Reminder to park visitors. Fireworks are prohibited at Prince William Forest Park.
Oak Ridge Campground Site A29 closure
Oak Ridge Campground site A29 will be closed until safety concerns have been mitigated. Please do not use that site until it has been reopened.
Warm Wet Spring = More Ticks
Please check yourself and your pets for ticks continually during and after your visit. Ticks are less prevelent if you stay on trail or in mowed areas. Wearing light colored clothing helps you spot them before the attach.
Outside firewood is prohibited in Prince William Forest Park, unless it is certified USDA 'bug free' firewood. Dead and downed wood may be collected from designated areas for use while in the park. Help us protect the forest from invasive species!
Visitor Center Remodel 2014
Over the next several months there will be new changes coming to the Visitor Center. Presently we are remodeling the bookstore area to give it more of a country theme. Next the exibit area will get all new exhibits. Thank you for your patience and support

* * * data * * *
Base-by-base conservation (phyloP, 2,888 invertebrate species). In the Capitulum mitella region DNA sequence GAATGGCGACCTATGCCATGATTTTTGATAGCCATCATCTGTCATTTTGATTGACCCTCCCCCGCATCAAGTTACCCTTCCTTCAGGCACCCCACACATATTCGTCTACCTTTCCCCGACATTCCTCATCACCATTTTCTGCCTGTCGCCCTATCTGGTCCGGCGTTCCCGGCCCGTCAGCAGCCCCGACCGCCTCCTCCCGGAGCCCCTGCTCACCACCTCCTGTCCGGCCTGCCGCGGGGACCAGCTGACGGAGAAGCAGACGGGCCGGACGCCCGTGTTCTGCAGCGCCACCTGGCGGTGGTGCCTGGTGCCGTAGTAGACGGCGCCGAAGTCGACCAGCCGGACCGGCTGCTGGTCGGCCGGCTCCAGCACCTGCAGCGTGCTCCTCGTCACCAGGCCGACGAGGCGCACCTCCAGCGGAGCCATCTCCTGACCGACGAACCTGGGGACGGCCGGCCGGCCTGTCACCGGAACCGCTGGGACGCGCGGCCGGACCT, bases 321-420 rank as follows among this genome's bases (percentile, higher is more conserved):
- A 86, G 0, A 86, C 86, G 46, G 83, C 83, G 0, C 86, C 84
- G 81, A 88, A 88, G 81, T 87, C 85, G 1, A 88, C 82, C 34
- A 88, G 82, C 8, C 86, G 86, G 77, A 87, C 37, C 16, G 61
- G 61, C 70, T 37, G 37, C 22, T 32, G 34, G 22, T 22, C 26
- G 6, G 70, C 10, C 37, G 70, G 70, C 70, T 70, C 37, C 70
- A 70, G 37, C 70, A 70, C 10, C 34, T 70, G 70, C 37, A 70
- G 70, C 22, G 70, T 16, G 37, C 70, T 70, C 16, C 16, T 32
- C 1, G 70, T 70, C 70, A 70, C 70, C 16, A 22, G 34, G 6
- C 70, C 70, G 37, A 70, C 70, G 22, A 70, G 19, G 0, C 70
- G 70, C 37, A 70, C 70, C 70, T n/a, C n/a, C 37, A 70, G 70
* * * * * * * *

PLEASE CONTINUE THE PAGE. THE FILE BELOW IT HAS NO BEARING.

For a map of Prince William Forest Park (pdf), click here.
From Manassas, VA and points west:
Take Route 234 east to I-95 south. Travel one exit to exit 150-B (VA Route 619/Joplin Road). The park entrance is the second right.
Approximate driving times:
From Washington, D.C. - 45 minutes; from Fredericksburg, VA - 20 minutes; from Manassas, VA - 20 minutes. (Please note that these are actual drive times and do not consider traffic conditions.)
It is an additional 15-20 minute drive from the park entrance to Oak Ridge Campground.
Washington Dulles International Airport and Ronald Reagan Washington National Airport are approximately 45 minutes drive-time from Prince William Forest Park. Baltimore/Washington International Airport and Richmond International Airport are 90 minutes away.
There is no bus service near the park. Local commuter buses may be available near the park via the PRTC system.
Did You Know?
Prior to 1948, Prince William Forest Park was named Chopawamsic Recreation Demonstration Area. The name hinted at one of the park's intended uses as a source of recreational opportunities for the inner-city youth of Washington, D.C.